By acquiring DocVerse, Google is paving the road to cloud computing.
Google does not own Microsoft Office, but it appears to be investing in it nonetheless: The company on Friday said that it had acquired DocVerse, a start-up founded in 2007 by two ex-Microsoft engineers.
The terms of the deal were not disclosed, though The Wall Street Journal reports that Google is paying about $25 million.
DocVerse makes plugin software that enables cloud-based collaboration in Microsoft Office applications Word, PowerPoint, and Excel. It gives Office users something similar to the collaborative functionality of Google Apps in what for many remains a more familiar, more comfortable environment.
Yet Jonathan Rochelle, group product manager on the Google Apps team, suggests all is not as it seems: Google isn't buying into Microsoft; rather it's buying a bridge from Microsoft Office to the world of cloud computing. There are, after all, some 600 million Office users out there, according to DocVerse, and getting them to migrate to Google Apps won't happen overnight.
"We definitely see this as an investment in the cloud, not an investment in the desktop," said Rochelle in a phone interview. "For us, because we're allowing people to collaborate using formats they're familiar with -- spreadsheets and documents and presentations -- we've definitely found a new pain point: People are saying, 'Help us get to the cloud.' So really for us, DocVerse is not an investment in the desktop. It's an investment to help people who are stuck on the desktop, who are using older tools and more traditional ways to create content."
Google has been building escape routes for a while. Last summer, for example, the company introduced Google Apps Sync for Microsoft Outlook, which allows Outlook users to connect to Google Apps for e-mail, contacts, and calendar data. It turns Outlook into what amounts to a skin, or user-interface, for Google's cloud.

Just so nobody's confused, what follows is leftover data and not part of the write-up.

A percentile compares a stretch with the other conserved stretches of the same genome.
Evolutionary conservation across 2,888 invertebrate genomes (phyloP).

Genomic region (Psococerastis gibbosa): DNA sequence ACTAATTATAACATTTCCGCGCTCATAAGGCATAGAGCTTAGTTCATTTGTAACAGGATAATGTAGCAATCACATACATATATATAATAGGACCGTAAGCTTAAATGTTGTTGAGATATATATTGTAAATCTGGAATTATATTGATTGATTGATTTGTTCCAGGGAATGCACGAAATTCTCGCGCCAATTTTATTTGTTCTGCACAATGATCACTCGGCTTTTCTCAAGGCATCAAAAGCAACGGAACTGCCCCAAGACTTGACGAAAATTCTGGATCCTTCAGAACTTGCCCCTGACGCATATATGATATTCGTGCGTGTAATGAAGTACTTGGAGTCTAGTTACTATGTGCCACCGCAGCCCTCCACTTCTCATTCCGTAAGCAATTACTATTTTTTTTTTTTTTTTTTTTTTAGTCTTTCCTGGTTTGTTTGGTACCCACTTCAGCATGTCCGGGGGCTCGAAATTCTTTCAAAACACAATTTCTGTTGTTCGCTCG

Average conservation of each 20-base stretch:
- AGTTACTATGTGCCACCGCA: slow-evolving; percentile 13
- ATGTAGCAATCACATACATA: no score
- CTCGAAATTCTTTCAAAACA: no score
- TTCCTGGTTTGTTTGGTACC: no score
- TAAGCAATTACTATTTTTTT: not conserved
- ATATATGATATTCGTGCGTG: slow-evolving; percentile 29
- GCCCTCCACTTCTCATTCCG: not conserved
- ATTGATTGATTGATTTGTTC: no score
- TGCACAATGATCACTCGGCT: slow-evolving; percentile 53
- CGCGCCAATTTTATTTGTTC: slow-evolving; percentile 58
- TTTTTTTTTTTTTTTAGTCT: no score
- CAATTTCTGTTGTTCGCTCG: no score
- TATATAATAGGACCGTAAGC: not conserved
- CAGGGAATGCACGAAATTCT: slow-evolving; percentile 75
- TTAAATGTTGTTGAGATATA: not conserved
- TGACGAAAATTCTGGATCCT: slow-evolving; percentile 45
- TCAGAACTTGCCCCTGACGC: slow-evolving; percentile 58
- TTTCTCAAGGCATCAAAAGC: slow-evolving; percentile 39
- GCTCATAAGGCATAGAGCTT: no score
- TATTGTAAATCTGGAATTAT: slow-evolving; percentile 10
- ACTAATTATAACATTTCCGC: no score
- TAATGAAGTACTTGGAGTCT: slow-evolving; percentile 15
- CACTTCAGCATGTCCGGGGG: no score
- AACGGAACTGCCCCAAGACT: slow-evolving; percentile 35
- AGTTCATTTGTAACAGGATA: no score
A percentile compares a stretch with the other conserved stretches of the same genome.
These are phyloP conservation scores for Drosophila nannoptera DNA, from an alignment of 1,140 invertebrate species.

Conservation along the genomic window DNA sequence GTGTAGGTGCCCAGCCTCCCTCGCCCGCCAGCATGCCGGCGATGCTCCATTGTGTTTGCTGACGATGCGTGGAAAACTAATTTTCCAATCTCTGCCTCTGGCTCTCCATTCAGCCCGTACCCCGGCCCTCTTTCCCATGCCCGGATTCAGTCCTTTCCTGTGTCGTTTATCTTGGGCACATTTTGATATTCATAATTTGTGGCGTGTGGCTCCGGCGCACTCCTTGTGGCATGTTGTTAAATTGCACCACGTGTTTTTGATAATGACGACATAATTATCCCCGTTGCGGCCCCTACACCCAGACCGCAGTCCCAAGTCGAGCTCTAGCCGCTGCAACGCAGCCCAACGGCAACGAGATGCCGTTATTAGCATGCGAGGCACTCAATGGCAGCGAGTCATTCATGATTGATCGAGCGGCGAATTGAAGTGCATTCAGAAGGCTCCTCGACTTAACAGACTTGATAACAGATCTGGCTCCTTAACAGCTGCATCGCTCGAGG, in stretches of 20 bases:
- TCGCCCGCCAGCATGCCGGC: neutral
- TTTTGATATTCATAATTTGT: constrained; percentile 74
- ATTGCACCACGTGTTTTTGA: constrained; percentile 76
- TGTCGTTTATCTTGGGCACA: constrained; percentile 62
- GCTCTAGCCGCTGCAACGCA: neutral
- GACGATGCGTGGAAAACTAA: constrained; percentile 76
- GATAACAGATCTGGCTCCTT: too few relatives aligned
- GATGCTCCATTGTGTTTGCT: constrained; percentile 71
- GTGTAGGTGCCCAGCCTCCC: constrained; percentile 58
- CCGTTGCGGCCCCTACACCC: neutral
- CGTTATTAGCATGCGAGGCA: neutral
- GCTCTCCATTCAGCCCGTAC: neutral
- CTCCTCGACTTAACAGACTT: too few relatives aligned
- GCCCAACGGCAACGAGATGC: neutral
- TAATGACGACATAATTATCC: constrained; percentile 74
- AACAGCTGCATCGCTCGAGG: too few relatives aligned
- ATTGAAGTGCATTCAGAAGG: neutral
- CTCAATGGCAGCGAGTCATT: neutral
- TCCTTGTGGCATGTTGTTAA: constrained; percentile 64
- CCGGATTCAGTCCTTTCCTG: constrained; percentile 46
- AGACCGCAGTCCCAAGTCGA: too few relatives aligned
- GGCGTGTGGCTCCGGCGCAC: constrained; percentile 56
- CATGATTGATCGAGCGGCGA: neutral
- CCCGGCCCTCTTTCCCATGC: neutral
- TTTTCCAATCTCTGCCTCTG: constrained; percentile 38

Microsoft is not the only company targeted thus. Google's iPhone app for Google Voice commandeered the iPhone's dialing keypad, which prompted Apple to refuse to approve the app. Google then released a Web-based Google Voice client as an alternate road to its cloud-based voice service.
The cloud is where applications are headed, particularly Microsoft Office. Microsoft CEO Steve Ballmer said as much in a speech at the University of Washington on Thursday. "[T]aking Microsoft Office to the cloud, letting it run in the cloud, letting it run from the cloud, helping it let people connect and communicate, and express themselves," he said. "That's one of the core kind of technical ambitions behind the next release of our Office product, which you'll see coming to market this June."
But Microsoft is not moving fast enough, as least as far as the founders of DocVerse are concerned. "We recognized this trend was happening," explained Shan Sinha, co-founder and CEO of DocVerse. "It's one of the reasons we left Microsoft to start DocVerse. Getting to the cloud means there's going to be a large number of people who are starting from software that's 20 years old. [Our concern] was how best do we bring people into the cloud? When we think about Google, what see see is the company that's really starting to define, and has defined, how cloud-based applications should work."
DocVerse is Google's tenth acquisition in the past eight months.
Google in the Enterprise SurveyThere's no doubt Google has made headway into businesses: Just 28 percent discourage or ban use of its productivity products, and 69 percent cite Google Apps' good or excellent mobility. But progress could still stall: 59 percent of nonusers distrust the security of Google's cloud. Its data privacy is an open question, and 37 percent worry about integration.
InformationWeek Tech Digest, Nov. 10, 2014Just 30% of respondents to our new survey say their companies are very or extremely effective at identifying critical data and analyzing it to make decisions, down from 42% in 2013. What gives?